How to Release Tight Hips

What Are Hip Flexors?

Hip flexor stretches can help your hip muscles stay loose and prevent pain and injury.
Hip flexor stretches can help your hip muscles stay loose and prevent pain and injury.

If your hips are sore or you have lower back pain, tight hip flexors may be to blame. Hip flexors are a group of muscles that help your hips and lower body move. If those muscles get tight, they can cause stiffness, pain, and other problems. Here’s what you need to know.

Your hip flexors are a group of muscles near the top of your thighs. They include your:

  • Iliacus and psoas major muscles
  • Rectus femoris, which is part of your quadriceps

These muscles allow your hips to twist. They also help you walk, bend, kick, and lift your knees and legs.

What Are Symptoms and Causes of Tight Hip Flexors?

You need to extend or stretch your hip flexor muscles regularly to keep them flexible and working the way they should. But sitting for a long time has the opposite effect. It keeps your hip flexor muscles short and tight. That’s why you may feel like your hips or back are sore or stiff after a long car ride or after sitting at your desk all day.

Certain types of exercise, like running, can also up the odds that your hip flexors become tight. When you run, you shorten your hip flexors rather than lengthen them. If you run regularly, you’re more likely to have tight hip flexors.

Tight hip flexors make it harder to walk, bend, and stand. They can also lead to back pain and muscle spasms in your lower back, hips, and thighs. Very tight hip flexors can tear when you exercise or make a sudden move.

What Can You Do About Tight Hips?

Stretching regularly helps your hip flexors stay loose. That can lower your odds of having hip and back pain and help you avoid injuries.

Do the following 4 easy stretches daily. You can do them before you exercise as part of your warm-up routine, after long periods of sitting, or whenever your hips feel tight.

  1. Seated butterfly stretch
  2. Hip flexor stretch
  3. Seated rotation stretch
  4. Standing hip flexor stretch

Seated Butterfly Stretch

  • Sit on the floor with your knees bent. Your back should be straight.
  • Slowly let your knees fall open. Then pull the soles of your feet together.
  • Keeping your hands on your feet or ankles, relax your knees and let them get closer to the floor.
  • Hold for 20 to 30 seconds. Make sure you continue to breathe as you stretch.

Hip Flexor Stretch

  • Lie flat on your back on a stable bench or on your bed. Let your legs bend at the knee and hang comfortably off the end of the bench or edge of the bed.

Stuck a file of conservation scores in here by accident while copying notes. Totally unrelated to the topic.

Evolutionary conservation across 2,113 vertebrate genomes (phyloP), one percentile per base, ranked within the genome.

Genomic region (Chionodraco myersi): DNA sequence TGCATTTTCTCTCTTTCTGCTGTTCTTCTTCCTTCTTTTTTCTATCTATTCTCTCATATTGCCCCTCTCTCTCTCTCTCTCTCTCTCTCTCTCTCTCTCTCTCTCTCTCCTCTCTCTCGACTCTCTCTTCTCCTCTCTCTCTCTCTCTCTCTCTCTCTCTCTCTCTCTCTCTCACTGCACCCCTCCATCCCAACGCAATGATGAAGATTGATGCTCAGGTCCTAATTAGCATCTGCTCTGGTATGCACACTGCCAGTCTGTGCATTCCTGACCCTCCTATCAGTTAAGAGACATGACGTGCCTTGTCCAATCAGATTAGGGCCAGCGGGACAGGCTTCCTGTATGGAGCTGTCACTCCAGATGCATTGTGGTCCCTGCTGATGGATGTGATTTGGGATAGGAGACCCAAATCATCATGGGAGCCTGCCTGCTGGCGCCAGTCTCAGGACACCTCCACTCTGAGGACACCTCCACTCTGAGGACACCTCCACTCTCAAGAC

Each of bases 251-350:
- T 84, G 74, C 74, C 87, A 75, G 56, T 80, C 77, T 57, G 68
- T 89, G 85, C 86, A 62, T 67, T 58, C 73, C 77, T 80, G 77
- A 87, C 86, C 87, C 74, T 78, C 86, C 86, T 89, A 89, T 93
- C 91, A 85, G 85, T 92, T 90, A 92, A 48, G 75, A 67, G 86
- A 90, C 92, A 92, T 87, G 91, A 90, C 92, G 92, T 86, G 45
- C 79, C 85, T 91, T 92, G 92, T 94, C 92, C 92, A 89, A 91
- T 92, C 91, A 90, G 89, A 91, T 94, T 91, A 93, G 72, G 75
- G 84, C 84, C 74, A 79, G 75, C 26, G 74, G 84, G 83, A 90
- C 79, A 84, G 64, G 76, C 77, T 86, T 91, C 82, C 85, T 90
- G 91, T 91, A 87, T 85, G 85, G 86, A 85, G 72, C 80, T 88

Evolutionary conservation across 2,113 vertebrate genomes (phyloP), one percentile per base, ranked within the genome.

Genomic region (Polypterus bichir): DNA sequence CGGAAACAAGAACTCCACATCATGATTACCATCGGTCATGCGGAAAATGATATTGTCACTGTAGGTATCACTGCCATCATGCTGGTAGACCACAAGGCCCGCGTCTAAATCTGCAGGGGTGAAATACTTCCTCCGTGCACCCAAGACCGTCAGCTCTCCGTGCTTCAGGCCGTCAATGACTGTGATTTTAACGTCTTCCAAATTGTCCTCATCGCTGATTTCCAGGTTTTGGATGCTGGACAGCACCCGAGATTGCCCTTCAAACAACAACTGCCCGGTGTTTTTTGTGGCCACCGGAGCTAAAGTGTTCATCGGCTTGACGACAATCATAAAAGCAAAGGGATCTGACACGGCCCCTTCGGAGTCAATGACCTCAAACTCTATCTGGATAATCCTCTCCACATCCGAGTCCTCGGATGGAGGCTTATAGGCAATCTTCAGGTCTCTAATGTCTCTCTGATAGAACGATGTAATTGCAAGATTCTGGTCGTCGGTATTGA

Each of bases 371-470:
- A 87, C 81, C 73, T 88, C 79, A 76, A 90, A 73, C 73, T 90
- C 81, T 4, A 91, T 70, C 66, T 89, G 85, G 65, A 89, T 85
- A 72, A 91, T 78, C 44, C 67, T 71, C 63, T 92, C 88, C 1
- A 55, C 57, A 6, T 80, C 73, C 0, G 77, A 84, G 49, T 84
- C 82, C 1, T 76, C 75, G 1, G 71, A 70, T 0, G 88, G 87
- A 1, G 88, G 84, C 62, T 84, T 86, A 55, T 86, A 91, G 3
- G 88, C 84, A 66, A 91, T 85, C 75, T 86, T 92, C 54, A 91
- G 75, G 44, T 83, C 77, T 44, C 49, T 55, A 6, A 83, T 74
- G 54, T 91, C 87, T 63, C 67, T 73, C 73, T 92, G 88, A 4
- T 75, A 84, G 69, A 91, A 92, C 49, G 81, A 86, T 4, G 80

• Slowly lift one leg and bend your knee. Then pull your knee toward your chest. (Your hips should feel stretched but not painful.) Keep your other leg relaxed and hanging off the bench.
  • Hold for 15 to 30 seconds. Then switch legs. Repeat on each side two to four times.

NOTE: You can also do this exercise flat on the floor. Instead of having one leg hanging off the edge, extend it straight out along the floor.

Seated Rotation Stretch

  • Sit on the floor with your legs straight in front of you.
  • Cross your right leg over your left. Then bend your right leg at the knee.
  • Slowly twist your torso toward your right (bent) knee.
  • Turn your head toward your right shoulder.
  • If you can, put your left arm on the outside of your right leg for a full twist.
  • Hold for 15 to 30 seconds and then switch legs. Repeat two times on each leg.

Standing Hip Flexor Stretch

  • Stand about an arm’s length from a wall.
  • Put your hands on the wall. Then step back with your right foot. Your right leg should be fairly straight, and your left knee should bend slightly.
  • Slowly push your butt and lower back forward until you feel a stretch in your right hip and thigh.
  • Hold for 10 to 20 seconds, then switch legs. Repeat one to two times.

It’s a good idea to do exercises that strengthen your hips, too. Strong hip flexors reduce risk of injury and may help you avoid pain. Talk to your doctor, physical therapist, or a certified personal trainer about exercises that can help strengthen your hips.

See your doctor if you’ve had hip or back pain for more than a few days. Hip pain can be a sign of problems like joint damage, which a medical professional should treat.

References
(c)2019 WebMD, LLC. All rights reserved.

Arthritis Foundation: “Standing Hip Flexors and Quadriceps Stretches,” “Seated Butterfly Stretch.”

American Council on Exercise (ACE): “Three Stretches for Opening Up Tight Hips,” “Kneeling Hip Flexor Stretch.”

American Academy of Orthopaedic Surgeons: “Hip Conditioning Program.”

Mayo Clinic: “Hip Pain.”

Richard Sedillo, PT, COMT, physical therapist and owner of Arizona Manual Therapy Centers in Scottsdale, Arizona.

Mercy Health (Mercy Medical System): “Hip Flexor Tear or Strain.”
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